A Hard Day's Night

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lettermanThe dominoes are falling fast in the wake of NBC Universal’s decision to ax its experiment with late night in prime time. What seemed a simple revolt by local affiliate stations may spell the beginning of a complete reworking of mainstream media around the emerging realtime architecture of Twitter.

RSS and its podcasting offspring triggered a process of democratization that offered users a way of aggregating news and entertainment under their own control. Most media outlets constrained such access to their programming, but YouTube gave users a way to flout the law and Google a way to look the other way while shows like The Daily Show and copyrighted musical performances were made available over the net. As with Napster, free as in media morphed over time to iTunes, the Kindle, and soon the iTablet.

The disconnect between broadcasting audiences and the economic underpinnings of prime and post-prime time has reached the boiling point. Now that Twitter and its gesture-based Follow architecture has reached a critical mass, audiences can set alerts to notify them of breaking news, analysis, and commentary. If available, these nuggets of information can be played off in realtime and shared with targeted micro-communities while the information is at its most valuable. Unfortunately for local broadcast stations, this destroys a substantial portion of their revenue, much as craigslist eats newspaper classifieds’ lunch.

Follow the money and it’s streaming away from a scheduled architecture to a DVRed and eventually on-demand personalized portal. On the desktop Silverlight is leveraged by Netflix to move that disruptor (see boarded-up Hollywood Video stores) from FedEx to Instant access over the Net. On the iPhone/Nexus platform, Ustream streams realtime events over the cracked-open 3G network. How can the local news compete with an interactive identity wand that lets you download an app in seconds moments after you are told about it via your aggregator filter router?

Once the affiliates said No, the house of cards collapsed. NBC faces the same stupid choice they made when they opted for the middle-of-the-road Leno over the real Carson heir Letterman. By reinstalling Leno after the news, they roll the clock back 7 months (really 6 years) and create a monster called Conan that will destroy what’s left of the Tonight Show heritage. A Fox show will spawn a Late Night Fox show, and suddenly we go from 4 shows to 6. Talk show glut favors a new power alignment around micro-communities, where Letterman and his even funnier followup Ferguson will split the newer audience with Conan and leave Leno with a less and less valuable (and mostly asleep) audience.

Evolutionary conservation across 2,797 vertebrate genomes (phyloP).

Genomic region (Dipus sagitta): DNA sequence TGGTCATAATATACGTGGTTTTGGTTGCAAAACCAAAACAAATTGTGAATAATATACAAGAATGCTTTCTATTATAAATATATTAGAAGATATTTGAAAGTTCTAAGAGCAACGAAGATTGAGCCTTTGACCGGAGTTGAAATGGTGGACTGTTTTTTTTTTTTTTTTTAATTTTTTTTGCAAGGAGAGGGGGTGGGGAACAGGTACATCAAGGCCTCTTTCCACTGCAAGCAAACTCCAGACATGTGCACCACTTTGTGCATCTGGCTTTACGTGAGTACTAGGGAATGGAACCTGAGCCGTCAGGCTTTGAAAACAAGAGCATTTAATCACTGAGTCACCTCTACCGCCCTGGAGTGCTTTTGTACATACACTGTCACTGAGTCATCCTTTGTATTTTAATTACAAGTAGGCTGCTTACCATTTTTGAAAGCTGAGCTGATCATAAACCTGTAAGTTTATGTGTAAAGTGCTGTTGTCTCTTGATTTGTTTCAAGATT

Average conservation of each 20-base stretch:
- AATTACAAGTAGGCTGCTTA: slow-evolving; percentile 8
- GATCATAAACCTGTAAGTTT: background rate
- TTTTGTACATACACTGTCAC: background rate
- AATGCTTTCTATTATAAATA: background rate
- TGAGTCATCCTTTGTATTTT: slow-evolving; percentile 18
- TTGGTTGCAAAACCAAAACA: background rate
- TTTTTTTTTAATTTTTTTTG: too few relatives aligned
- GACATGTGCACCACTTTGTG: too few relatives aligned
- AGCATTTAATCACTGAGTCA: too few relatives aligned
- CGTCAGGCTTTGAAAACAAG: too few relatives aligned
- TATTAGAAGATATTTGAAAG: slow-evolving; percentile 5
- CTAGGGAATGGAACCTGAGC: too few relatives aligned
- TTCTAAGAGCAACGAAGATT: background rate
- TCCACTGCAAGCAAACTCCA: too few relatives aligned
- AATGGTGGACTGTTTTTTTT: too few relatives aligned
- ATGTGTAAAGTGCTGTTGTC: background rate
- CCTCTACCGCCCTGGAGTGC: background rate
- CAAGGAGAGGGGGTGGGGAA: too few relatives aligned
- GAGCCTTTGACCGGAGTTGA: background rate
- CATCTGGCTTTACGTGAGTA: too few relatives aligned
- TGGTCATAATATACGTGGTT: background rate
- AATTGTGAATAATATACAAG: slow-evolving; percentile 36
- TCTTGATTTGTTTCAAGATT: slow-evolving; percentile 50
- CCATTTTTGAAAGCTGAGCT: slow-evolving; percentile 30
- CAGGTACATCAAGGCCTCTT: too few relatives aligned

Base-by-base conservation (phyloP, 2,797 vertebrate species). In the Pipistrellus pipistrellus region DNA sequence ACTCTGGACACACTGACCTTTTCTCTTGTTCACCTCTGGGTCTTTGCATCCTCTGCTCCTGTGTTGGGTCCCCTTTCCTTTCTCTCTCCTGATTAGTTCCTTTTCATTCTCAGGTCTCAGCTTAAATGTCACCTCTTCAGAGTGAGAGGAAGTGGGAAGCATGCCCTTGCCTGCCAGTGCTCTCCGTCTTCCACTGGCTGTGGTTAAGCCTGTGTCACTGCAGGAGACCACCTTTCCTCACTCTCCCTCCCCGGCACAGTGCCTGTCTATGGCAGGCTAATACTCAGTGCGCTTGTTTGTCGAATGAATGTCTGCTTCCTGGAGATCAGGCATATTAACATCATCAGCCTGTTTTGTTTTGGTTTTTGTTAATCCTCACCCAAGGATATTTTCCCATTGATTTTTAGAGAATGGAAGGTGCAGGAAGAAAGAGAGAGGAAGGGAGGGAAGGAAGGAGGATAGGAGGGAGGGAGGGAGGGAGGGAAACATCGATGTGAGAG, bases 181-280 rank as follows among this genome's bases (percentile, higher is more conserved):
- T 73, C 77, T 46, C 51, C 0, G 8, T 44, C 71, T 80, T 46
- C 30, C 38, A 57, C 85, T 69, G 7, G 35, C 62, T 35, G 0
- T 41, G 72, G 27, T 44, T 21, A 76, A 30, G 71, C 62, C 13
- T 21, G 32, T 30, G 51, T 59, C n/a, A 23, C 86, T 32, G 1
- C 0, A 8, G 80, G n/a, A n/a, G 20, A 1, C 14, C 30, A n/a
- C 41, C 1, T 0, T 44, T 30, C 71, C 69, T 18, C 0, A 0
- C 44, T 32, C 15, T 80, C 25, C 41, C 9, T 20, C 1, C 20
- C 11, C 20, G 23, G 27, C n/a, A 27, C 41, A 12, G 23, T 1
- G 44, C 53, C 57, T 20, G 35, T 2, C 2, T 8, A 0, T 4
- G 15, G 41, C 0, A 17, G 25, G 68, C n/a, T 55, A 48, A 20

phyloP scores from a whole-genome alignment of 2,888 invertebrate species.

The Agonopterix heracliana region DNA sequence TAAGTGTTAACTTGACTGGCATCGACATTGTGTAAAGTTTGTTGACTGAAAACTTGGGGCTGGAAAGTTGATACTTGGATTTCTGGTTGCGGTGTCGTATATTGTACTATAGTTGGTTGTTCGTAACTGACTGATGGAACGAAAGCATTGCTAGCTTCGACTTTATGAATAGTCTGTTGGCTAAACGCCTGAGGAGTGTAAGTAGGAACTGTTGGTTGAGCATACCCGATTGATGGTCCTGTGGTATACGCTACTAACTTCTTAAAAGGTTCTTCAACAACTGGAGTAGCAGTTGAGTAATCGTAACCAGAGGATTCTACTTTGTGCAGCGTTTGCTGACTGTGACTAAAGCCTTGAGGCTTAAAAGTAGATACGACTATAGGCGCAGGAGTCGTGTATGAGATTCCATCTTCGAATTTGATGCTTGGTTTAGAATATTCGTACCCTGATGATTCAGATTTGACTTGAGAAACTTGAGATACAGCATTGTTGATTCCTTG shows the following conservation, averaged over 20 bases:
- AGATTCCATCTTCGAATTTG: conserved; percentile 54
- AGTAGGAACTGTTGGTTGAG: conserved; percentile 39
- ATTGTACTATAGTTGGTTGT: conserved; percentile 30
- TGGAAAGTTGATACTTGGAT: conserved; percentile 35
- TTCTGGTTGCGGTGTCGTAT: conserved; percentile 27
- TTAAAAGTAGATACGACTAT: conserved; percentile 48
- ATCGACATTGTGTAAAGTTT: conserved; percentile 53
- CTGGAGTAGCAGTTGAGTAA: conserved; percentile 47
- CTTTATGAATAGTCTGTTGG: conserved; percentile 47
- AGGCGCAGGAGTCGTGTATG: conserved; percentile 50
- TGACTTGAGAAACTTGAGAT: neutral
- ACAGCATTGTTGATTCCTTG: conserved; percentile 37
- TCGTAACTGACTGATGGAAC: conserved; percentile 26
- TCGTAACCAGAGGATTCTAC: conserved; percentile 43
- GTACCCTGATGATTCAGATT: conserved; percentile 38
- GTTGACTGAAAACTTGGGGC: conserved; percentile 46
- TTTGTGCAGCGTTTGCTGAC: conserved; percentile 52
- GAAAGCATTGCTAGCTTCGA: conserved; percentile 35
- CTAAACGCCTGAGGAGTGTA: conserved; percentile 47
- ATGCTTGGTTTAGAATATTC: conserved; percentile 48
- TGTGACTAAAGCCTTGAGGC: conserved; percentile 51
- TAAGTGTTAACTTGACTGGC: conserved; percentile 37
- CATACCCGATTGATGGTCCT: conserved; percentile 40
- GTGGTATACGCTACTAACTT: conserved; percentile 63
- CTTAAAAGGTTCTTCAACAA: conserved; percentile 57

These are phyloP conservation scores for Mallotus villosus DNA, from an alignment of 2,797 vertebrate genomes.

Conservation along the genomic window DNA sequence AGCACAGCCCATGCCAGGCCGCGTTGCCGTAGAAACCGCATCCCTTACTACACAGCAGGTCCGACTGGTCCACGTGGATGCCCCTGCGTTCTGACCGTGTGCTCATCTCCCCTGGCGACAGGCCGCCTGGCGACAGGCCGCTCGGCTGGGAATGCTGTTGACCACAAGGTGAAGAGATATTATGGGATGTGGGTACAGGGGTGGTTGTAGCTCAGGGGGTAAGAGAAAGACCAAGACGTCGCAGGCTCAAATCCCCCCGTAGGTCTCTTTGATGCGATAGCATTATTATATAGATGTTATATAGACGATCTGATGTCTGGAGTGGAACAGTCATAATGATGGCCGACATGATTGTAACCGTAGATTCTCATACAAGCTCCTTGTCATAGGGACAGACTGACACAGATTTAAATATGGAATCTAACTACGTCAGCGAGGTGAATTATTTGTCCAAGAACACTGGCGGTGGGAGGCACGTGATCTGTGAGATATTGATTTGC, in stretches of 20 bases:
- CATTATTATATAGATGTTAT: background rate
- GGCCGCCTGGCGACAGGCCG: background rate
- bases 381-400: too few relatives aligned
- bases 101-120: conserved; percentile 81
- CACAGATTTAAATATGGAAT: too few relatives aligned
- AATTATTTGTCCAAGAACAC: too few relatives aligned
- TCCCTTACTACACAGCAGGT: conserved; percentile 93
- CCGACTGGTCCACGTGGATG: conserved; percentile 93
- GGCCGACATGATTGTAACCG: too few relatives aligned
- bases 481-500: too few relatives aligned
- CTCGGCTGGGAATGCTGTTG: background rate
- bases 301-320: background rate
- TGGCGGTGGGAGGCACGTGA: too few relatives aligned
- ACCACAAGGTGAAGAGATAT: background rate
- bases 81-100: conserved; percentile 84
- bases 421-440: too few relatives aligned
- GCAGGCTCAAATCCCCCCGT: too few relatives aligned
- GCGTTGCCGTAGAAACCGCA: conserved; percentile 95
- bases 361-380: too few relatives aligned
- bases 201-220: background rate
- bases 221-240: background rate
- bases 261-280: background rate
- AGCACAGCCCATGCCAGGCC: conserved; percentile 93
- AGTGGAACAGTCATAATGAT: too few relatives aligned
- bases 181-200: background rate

Interestingly, CBS has used this opportunity to post Letterman material about the crisis on YouTube, thereby promoting their funnier shows and signaling a move to on-demand. Already CBS makes its Evening News broadcast available on-demand; will the rest of its live shows be far behind? And remember Comcast’s On Demand Online version, which provides all of its on-demand content online at no additional cost. Plug a Mac Mini into your HDMI port and you’re off to the races. This will quickly start making lotso money for the networks with micro-community strategies, which in turn will tip other networks into alignment.

Also note Google’s marketing model for Nexus: no money on advertising local or network, but clickable pitches first in search and soon in Gmail, GApps, Maps, Google Voice, and so on. Hello, future. Same thing will happen in Late Night, where YouTube “breaking news” excerpts will give way to impulse buys (look at how iTunes carved up albums into dollar-a-pop singles) and then to bundling, aka the new networks. With Nexus One and the iPhone converging in disruption of the broadcast model, producers will begin to flow where the incremental pools of money live. These YouTube excerpts not only promote the parent shows but the new bundled streams that alert us.

That’s why Conan told NBC to take a hike: enough already of pandering to Leno’s watered down silent majority. They don’t want him, never did, and besides it’s no longer 11:30 anymore but what time it’s released to the network on-demand that counts. As Twitter sentiment filters across the country and time zones, more and more of us will start choosing which show to rack up based on implicit gestures from our affinities. As advertisers rush to reach these socially-cultivated audiences, the networks (studios?) will more to an on-demand model where shows are made available almost as soon as they pixelate the bleeps. Oh wait, maybe they’ll make bleep-free versions available as adult on-demand.

Once these dynamics settle in, we’ll be voting for not just the new late night schedule but prime time as well, which many of us have already started doing with DVRing House and watching Heroes with the kids, or preferably sampling the on-demand version when alerted. The conventions of 11:30 will not fade, just as waking up to the Today Show will continue to flourish. But inevitably attempts at splitting the baby like NBC tried with Leno and Conan will accelerate the decline of one-size-fits-all broadcasting and reward competitors with a free gift of material with which to market the new realtime platform.

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